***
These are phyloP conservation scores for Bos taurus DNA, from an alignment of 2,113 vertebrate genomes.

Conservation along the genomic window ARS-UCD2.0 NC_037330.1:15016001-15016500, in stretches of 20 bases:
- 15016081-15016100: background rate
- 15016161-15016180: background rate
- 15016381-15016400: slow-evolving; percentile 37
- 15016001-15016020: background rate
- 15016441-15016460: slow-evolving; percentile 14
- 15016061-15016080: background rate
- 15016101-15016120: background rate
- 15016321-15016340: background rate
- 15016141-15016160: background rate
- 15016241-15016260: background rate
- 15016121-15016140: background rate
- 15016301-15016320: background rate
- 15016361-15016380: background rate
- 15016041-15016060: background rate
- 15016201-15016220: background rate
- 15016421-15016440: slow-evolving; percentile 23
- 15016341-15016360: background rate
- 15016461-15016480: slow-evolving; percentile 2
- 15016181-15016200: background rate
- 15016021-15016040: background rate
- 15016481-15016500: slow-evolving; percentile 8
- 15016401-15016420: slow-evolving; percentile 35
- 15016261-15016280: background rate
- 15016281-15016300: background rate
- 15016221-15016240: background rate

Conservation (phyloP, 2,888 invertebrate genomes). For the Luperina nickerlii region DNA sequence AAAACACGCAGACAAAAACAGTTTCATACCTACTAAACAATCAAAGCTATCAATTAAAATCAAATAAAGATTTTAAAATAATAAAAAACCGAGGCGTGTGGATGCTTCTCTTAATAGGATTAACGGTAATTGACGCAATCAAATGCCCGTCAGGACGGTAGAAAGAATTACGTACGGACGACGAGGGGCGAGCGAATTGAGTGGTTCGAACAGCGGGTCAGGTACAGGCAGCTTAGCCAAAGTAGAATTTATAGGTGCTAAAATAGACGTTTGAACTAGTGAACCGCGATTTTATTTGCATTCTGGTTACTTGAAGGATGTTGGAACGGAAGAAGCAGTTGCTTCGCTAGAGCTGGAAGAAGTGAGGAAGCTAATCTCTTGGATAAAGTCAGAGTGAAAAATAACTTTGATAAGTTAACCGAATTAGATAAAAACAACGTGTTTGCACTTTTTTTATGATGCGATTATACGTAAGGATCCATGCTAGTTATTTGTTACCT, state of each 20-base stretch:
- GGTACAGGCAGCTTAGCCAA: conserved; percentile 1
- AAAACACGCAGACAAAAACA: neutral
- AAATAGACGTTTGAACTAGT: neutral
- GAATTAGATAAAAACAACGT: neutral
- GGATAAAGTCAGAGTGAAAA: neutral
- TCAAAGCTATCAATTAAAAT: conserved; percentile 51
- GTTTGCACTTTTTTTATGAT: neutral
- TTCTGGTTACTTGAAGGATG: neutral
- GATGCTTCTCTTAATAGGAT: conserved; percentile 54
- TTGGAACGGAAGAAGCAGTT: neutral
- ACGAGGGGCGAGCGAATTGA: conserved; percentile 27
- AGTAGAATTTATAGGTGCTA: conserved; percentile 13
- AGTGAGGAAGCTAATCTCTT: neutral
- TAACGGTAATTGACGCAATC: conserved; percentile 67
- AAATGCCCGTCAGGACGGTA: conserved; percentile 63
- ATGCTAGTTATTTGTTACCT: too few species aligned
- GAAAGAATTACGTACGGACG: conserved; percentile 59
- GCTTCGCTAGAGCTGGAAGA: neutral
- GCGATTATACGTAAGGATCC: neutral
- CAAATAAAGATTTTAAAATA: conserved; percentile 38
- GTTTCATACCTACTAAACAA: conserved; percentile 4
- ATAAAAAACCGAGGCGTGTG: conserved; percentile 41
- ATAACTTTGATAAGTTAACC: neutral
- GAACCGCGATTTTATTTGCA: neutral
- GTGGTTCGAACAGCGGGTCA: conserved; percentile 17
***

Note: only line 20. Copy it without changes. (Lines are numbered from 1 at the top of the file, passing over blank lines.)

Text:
- 15016461-15016480: slow-evolving; percentile 2